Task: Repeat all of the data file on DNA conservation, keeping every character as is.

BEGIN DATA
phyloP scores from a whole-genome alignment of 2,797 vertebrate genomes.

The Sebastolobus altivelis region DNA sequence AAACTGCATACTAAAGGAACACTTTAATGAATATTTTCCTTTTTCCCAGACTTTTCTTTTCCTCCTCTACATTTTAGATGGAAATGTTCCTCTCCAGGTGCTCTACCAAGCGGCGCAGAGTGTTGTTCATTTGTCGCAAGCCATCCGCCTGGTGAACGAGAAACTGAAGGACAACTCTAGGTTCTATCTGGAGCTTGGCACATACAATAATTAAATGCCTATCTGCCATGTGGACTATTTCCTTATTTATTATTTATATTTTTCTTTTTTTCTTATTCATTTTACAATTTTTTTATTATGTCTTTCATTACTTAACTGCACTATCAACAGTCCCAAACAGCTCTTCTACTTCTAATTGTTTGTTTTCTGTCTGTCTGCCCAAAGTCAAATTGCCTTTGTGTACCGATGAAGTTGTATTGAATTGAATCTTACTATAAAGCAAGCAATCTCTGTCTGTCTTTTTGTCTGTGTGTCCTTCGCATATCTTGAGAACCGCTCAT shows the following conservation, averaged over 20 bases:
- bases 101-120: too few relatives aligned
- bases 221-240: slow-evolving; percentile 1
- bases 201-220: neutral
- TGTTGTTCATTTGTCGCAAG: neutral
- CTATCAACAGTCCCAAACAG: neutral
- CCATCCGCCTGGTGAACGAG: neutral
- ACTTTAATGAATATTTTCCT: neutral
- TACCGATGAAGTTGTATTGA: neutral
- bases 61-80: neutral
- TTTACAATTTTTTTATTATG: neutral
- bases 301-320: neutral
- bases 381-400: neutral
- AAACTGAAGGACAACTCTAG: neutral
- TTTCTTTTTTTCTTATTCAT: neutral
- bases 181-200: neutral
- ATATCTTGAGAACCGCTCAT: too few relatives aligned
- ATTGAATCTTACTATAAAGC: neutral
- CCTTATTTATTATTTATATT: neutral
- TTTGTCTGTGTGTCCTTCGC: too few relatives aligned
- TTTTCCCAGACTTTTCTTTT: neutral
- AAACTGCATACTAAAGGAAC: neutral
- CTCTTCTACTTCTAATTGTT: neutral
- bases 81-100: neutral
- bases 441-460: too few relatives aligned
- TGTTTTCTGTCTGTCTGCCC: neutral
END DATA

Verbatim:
phyloP scores from a whole-genome alignment of 2,797 vertebrate genomes.

The Sebastolobus altivelis region DNA sequence AAACTGCATACTAAAGGAACACTTTAATGAATATTTTCCTTTTTCCCAGACTTTTCTTTTCCTCCTCTACATTTTAGATGGAAATGTTCCTCTCCAGGTGCTCTACCAAGCGGCGCAGAGTGTTGTTCATTTGTCGCAAGCCATCCGCCTGGTGAACGAGAAACTGAAGGACAACTCTAGGTTCTATCTGGAGCTTGGCACATACAATAATTAAATGCCTATCTGCCATGTGGACTATTTCCTTATTTATTATTTATATTTTTCTTTTTTTCTTATTCATTTTACAATTTTTTTATTATGTCTTTCATTACTTAACTGCACTATCAACAGTCCCAAACAGCTCTTCTACTTCTAATTGTTTGTTTTCTGTCTGTCTGCCCAAAGTCAAATTGCCTTTGTGTACCGATGAAGTTGTATTGAATTGAATCTTACTATAAAGCAAGCAATCTCTGTCTGTCTTTTTGTCTGTGTGTCCTTCGCATATCTTGAGAACCGCTCAT shows the following conservation, averaged over 20 bases:
- bases 101-120: too few relatives aligned
- bases 221-240: slow-evolving; percentile 1
- bases 201-220: neutral
- TGTTGTTCATTTGTCGCAAG: neutral
- CTATCAACAGTCCCAAACAG: neutral
- CCATCCGCCTGGTGAACGAG: neutral
- ACTTTAATGAATATTTTCCT: neutral
- TACCGATGAAGTTGTATTGA: neutral
- bases 61-80: neutral
- TTTACAATTTTTTTATTATG: neutral
- bases 301-320: neutral
- bases 381-400: neutral
- AAACTGAAGGACAACTCTAG: neutral
- TTTCTTTTTTTCTTATTCAT: neutral
- bases 181-200: neutral
- ATATCTTGAGAACCGCTCAT: too few relatives aligned
- ATTGAATCTTACTATAAAGC: neutral
- CCTTATTTATTATTTATATT: neutral
- TTTGTCTGTGTGTCCTTCGC: too few relatives aligned
- TTTTCCCAGACTTTTCTTTT: neutral
- AAACTGCATACTAAAGGAAC: neutral
- CTCTTCTACTTCTAATTGTT: neutral
- bases 81-100: neutral
- bases 441-460: too few relatives aligned
- TGTTTTCTGTCTGTCTGCCC: neutral